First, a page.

Race and the election have been on my mind of late, especially after having a drink with a journalist friend who has spent the last week attending a dozen naturalization ceremonies for a story about immigration. I don't know if the following anecdote fits well into modern-day conversations about race, but it struck a chord for me.

I was in the checkout line at a convenience store the other day. Two loud and obese women were having trouble finding money to pay for their items. The unimpressed checkout clerk stood waiting. Then one of the women noticed her name tag--Bathule--and asked where she was from.

"Ethiopia," she said.

"Oh cool," the two women said.

When they left, I looked at Bathule as if to commiserate, more about the time they took to get organized than about their attempt at small talk.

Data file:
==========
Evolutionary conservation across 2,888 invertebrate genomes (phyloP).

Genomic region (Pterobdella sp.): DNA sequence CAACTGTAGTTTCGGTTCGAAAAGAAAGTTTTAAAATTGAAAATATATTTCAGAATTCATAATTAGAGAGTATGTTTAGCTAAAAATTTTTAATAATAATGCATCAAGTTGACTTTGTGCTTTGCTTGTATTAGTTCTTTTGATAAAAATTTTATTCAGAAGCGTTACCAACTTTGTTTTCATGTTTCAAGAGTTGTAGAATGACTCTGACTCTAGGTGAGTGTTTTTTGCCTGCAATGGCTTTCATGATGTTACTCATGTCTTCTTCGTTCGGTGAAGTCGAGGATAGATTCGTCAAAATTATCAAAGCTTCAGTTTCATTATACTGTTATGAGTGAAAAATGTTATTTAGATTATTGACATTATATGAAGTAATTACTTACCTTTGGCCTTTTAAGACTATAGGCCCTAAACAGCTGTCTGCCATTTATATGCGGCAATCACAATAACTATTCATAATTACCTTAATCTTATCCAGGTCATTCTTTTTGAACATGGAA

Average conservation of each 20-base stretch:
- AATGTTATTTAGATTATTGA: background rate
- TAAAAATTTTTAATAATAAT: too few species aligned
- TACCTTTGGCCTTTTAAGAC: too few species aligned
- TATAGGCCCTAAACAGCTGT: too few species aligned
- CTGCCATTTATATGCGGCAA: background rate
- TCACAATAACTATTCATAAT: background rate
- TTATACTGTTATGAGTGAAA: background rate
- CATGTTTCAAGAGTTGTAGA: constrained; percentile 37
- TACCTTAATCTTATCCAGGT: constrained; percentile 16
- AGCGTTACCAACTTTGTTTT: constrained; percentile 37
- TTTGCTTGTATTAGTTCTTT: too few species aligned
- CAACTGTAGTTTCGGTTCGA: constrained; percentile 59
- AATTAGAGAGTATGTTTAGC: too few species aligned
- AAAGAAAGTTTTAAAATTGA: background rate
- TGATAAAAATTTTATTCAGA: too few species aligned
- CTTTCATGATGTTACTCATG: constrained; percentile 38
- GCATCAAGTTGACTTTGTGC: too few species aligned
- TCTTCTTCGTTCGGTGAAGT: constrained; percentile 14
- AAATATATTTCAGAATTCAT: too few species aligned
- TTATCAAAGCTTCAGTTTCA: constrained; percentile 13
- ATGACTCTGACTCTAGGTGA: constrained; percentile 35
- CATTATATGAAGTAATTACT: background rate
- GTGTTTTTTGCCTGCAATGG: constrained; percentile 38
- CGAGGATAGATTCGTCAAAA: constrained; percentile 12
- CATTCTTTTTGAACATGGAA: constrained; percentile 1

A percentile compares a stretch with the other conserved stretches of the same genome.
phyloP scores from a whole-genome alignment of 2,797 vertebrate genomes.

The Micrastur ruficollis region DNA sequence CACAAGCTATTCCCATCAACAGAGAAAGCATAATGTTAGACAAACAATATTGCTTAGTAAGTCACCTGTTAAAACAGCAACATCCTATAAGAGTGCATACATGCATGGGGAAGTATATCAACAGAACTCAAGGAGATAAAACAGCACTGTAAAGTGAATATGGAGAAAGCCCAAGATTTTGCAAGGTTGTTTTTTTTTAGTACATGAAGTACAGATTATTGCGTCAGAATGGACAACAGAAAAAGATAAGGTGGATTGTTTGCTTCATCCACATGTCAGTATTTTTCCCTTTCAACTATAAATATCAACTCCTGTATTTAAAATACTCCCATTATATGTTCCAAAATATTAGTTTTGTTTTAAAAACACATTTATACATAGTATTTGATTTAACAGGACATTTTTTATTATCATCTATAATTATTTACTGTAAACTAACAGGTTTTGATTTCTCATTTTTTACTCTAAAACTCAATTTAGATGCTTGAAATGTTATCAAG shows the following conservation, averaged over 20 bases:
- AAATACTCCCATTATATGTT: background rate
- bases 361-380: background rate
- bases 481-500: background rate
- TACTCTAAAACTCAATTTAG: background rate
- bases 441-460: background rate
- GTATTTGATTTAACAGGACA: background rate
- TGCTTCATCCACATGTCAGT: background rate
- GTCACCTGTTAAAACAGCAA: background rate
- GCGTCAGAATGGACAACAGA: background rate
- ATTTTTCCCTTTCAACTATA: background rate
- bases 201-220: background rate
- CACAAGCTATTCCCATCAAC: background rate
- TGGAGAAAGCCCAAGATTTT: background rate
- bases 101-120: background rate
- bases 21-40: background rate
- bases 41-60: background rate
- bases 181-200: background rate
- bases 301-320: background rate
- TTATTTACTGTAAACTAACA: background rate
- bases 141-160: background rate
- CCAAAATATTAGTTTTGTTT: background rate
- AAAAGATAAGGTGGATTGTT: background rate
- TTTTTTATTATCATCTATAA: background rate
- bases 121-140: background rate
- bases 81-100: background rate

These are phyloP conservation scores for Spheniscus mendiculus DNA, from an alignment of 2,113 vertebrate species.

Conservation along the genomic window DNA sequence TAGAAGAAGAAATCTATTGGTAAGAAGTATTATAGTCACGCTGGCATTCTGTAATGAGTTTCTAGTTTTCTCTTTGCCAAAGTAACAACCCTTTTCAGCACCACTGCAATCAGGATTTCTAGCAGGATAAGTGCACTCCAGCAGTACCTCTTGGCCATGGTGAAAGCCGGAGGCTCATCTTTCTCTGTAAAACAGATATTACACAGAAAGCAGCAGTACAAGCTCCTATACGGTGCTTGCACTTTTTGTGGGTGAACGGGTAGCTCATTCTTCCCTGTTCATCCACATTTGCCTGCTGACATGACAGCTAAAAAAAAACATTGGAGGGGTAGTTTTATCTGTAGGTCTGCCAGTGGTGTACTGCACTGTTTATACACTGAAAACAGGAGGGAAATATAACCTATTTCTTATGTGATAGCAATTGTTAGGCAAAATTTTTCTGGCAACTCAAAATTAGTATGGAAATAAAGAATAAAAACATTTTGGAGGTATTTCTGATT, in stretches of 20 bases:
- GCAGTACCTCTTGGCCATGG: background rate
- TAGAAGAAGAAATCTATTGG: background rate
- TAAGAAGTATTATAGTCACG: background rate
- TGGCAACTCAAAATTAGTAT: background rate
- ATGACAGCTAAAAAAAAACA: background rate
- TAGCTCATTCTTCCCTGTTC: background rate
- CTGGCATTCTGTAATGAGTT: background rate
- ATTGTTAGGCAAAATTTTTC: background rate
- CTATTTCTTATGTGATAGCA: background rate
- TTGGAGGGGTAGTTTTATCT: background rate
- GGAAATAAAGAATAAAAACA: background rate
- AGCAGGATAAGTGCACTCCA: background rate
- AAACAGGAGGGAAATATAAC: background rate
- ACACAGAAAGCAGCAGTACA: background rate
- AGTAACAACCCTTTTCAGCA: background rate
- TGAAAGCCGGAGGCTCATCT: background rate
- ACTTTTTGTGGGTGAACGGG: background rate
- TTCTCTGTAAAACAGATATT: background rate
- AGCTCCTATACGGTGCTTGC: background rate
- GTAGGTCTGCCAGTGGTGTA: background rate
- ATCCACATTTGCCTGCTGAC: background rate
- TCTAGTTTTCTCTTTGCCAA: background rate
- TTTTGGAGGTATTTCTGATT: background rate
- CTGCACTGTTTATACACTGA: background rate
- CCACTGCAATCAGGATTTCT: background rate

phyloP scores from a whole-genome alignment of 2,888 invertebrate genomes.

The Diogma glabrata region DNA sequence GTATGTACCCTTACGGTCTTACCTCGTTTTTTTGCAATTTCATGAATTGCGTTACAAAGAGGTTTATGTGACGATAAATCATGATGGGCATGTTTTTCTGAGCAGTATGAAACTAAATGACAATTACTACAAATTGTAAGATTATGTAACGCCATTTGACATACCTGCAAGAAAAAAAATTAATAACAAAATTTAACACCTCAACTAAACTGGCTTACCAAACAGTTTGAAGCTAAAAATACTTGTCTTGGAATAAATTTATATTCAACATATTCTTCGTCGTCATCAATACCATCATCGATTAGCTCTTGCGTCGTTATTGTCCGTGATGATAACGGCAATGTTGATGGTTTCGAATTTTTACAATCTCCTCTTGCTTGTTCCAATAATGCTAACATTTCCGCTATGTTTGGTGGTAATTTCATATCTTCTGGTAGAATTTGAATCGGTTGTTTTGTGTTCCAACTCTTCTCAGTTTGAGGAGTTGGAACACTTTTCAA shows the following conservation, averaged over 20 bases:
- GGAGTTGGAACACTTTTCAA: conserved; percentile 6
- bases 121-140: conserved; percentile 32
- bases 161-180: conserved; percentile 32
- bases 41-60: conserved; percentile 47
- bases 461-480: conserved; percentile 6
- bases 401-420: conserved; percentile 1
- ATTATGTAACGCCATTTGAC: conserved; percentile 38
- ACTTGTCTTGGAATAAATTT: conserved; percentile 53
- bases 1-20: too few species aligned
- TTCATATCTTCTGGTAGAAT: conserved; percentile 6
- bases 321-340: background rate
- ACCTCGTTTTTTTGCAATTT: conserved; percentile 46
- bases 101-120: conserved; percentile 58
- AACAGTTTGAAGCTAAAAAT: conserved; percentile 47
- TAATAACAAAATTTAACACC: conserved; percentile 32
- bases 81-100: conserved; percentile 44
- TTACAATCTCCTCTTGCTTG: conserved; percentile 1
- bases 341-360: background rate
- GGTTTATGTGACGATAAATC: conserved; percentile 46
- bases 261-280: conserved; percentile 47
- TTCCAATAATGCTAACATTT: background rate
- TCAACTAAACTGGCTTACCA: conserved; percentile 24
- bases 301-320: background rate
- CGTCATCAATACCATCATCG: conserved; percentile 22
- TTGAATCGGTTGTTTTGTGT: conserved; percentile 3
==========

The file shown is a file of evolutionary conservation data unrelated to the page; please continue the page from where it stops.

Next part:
"America has all kinds of people," she said. She was annoyed, and although I want to give the women the benefit of the doubt, imagining that they were genuinely interested in the origins of an unfamiliar and pretty name, I suspect Bathule was correctly touching on something less positive: that these women weren't interested in her name, but rather a vague sense of foreignness.

It was Bill Clinton, Bathule continued, "who once said: 'We are all immigrants.'" The she bagged my purchases and I left.
AuthorDavid Wolman